Two days after bones were discovered near a private Peoria County campsite, county investigators have released their findings.
Lodgers preparing for a summer of camping at a private Kingston Mines campsite discovered a human skull on the banks of the Illinois River around 2:30 p.m. on June 11.
Peoria County search and rescue teams were immediately summed to River’s Edge Campgrounds in southern Peoria County, where they continued to comb the area for other evidence and human remains until June 13.
In the meantime, Peoria County Coroner Jamie Harwood, along with a forensic pathologist, performed a preliminary autopsy and released those findings on Tuesday, June 13. The results revealed the remains are that of an adult male.
Decomposition indicates the skull may have been at the campsite for around three months, or longer, until it was found, Harwood said. Until recently, much of the beach areas along the river were under water due to heavy spring rains, but the river has begun to recede.
Harwood also said, initially, the goal was to answer two primary questions; the age and sex of the person. The skull, he said, is “indisputably” that of an adult.
Harwood’s findings rule out the possibility that campers found the remains of Robert Bonzai Bee, Jr. Bee, 13, fled from his home on Sapp Street in Pekin Nov. 17. He was last witnessed by a Pekin Police Department truancy officer that afternoon, and is considered an endangered runaway.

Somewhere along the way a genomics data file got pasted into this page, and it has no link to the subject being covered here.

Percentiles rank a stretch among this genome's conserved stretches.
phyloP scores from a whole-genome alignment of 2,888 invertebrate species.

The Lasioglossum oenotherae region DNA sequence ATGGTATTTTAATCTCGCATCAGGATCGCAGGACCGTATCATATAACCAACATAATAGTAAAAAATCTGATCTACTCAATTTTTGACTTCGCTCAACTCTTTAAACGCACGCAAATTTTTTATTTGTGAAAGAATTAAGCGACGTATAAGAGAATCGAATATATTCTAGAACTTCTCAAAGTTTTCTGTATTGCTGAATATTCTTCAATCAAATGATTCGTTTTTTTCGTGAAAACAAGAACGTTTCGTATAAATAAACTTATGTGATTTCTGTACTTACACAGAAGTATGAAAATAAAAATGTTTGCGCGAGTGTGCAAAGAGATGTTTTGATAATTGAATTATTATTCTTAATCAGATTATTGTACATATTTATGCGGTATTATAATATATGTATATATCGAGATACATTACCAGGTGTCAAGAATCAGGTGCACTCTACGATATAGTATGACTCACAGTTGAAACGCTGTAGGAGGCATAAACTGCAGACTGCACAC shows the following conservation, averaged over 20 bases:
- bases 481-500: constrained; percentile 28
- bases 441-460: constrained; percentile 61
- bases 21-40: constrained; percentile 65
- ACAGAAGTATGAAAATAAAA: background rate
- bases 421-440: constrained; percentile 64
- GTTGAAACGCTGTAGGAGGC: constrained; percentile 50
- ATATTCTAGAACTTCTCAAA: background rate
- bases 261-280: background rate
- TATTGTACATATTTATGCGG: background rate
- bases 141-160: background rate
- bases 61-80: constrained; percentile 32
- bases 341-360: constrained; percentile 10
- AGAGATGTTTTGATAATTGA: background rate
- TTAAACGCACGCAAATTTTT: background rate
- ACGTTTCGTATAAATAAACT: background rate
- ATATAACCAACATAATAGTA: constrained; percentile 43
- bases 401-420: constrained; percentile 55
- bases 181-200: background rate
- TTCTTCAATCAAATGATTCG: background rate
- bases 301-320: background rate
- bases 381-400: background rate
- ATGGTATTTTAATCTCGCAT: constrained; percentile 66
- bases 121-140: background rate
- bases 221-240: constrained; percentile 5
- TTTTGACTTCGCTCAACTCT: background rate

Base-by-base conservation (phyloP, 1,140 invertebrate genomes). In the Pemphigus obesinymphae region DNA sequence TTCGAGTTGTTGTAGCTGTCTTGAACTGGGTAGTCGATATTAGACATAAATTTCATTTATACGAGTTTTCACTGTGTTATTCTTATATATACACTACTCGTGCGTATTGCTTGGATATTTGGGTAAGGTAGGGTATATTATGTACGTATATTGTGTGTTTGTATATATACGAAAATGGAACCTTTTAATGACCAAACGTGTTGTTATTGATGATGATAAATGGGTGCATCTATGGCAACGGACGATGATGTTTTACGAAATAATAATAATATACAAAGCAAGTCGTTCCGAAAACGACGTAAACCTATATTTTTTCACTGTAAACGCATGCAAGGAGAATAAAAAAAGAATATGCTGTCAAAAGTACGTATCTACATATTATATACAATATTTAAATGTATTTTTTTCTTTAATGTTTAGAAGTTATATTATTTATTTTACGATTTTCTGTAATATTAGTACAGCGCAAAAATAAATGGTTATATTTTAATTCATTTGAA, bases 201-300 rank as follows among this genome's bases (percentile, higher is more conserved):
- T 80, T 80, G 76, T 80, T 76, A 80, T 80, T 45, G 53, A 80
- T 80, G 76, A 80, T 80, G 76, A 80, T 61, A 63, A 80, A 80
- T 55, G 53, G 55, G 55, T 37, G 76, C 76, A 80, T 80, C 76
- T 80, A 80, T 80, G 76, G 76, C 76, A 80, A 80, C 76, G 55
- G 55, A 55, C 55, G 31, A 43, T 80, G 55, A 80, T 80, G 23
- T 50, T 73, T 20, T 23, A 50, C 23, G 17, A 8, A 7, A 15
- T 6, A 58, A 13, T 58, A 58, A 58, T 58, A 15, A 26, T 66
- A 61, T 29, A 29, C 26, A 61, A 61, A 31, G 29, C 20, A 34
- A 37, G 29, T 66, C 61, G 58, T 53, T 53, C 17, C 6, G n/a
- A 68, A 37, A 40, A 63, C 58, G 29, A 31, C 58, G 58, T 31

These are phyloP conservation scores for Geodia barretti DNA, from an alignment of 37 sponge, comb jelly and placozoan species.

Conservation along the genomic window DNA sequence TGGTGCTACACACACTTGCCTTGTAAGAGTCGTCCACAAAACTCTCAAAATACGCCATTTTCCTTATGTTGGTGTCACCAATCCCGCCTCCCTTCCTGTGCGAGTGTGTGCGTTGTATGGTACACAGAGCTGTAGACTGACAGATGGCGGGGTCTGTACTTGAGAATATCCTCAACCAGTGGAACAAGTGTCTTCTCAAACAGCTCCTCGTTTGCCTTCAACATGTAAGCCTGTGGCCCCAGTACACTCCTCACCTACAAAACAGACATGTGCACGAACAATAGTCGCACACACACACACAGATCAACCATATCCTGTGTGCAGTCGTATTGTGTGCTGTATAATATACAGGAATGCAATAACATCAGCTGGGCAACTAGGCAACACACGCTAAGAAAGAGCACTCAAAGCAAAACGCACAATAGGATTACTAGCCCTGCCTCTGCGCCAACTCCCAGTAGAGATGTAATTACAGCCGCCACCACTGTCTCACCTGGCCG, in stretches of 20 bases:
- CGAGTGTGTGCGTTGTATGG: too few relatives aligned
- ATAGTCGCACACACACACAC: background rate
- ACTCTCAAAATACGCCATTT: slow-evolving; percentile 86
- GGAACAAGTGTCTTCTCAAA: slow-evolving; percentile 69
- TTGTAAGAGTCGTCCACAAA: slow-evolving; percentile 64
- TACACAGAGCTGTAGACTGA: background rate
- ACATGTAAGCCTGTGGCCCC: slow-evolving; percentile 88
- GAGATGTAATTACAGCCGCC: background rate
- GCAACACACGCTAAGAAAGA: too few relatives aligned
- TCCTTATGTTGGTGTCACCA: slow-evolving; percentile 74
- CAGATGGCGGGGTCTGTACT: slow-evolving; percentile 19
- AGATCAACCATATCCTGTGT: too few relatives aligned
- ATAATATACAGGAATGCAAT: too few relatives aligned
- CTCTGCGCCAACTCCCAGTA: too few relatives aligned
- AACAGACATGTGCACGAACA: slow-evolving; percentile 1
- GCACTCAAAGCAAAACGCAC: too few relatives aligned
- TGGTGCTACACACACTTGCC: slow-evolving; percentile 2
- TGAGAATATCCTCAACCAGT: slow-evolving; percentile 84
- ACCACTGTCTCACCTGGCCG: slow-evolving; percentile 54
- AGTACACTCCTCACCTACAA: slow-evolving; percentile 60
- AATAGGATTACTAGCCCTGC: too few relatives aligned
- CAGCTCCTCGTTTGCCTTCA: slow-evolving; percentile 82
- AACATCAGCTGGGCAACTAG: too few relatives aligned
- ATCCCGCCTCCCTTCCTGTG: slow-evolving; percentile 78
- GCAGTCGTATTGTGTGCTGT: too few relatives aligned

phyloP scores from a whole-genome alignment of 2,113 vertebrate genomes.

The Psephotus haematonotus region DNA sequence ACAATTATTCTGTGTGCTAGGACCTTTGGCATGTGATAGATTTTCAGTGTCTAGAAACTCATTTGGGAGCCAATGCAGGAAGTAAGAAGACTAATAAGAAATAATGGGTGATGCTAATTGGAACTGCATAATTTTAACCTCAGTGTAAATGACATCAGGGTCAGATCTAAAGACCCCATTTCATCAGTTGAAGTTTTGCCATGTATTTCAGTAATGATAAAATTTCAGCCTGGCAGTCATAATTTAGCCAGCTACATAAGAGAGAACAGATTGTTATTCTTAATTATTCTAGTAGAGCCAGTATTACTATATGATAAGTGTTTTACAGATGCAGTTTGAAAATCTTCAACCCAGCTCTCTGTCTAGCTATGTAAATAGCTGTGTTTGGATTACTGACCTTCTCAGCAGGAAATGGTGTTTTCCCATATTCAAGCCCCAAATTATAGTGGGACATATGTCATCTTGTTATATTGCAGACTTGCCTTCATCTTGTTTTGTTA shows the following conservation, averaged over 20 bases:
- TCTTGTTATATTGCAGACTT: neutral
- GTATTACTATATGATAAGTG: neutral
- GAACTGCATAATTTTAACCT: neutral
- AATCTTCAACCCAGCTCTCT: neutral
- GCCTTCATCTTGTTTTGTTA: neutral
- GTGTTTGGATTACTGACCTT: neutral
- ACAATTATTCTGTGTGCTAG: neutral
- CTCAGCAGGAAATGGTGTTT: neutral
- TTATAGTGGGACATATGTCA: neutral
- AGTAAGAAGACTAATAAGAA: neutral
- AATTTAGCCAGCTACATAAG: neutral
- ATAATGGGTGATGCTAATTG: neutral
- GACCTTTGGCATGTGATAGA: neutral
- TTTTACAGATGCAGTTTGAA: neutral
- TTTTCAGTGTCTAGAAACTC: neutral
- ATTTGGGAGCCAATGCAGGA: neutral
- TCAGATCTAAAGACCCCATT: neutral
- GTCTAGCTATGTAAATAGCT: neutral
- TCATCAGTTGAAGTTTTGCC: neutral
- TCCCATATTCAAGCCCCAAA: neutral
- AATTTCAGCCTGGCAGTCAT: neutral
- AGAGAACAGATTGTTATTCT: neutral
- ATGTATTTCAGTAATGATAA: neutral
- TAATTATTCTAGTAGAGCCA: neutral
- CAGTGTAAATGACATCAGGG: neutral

Grassroots groups, such as “Team Bonsai” and “The Officially Finding Robert Bee Discussion Group” have been helping in the search for the missing boy.
The Kingston Mines discovery brought about an immediate reaction from the Bee Facebook community, in hopes that it would bring closure to the case. It did not.
In addition to the skull being that of an adult, Bee also has a marked quality that is easy to discern; his front left adult incisor is partially missing, and what remains of it is in decay.
In another case, Mark P. Bohanan, 60, of Glasford, is considering missing since April 26. According to family members, Bohanan is unable to walk further than 10 feet without a cane, and cannot right himself if he falls.
The Kingston Mines remains cannot be those of Bohanan; decomposition of the Kingston Mines remains began at least a month before the Glasford man came missing.
And there is another file, that of a human torso recovered in Beardstown, Ill. Found by a fisherman on Nov. 13, 2016, the Schuyler County remains were shuttled to McLean County Coroner Dr. Kathleen Davis for an autopsy.
With no extremities or cranium, Davis had no fingerprints or dental records to work with, and the case has grown cold. Harwood said Schuyler County officials inquired into the June 13 autopsy, and were present for a portion of it.
It was determined, he said, that the skull found in Kingston Mines was not related in any way to the Schuyler County torso.
Police searching Kingston Mines did happen upon additional remains, which, at first, appeared to be human. The bones discovered belonged to an animal, likely that of a deer, which resemble the size and shape of the bones in human arms, Harwood said.
Teeth from the skull will be extracted and dentin from within them will be used to harvest DNA, he said. It’s a tedious process, Harwood said, that may take up to six weeks to complete. Following that, he will attempt to match the DNA through a database or with relatives of missing persons.
— Peoria County investigating human remains found at campsite —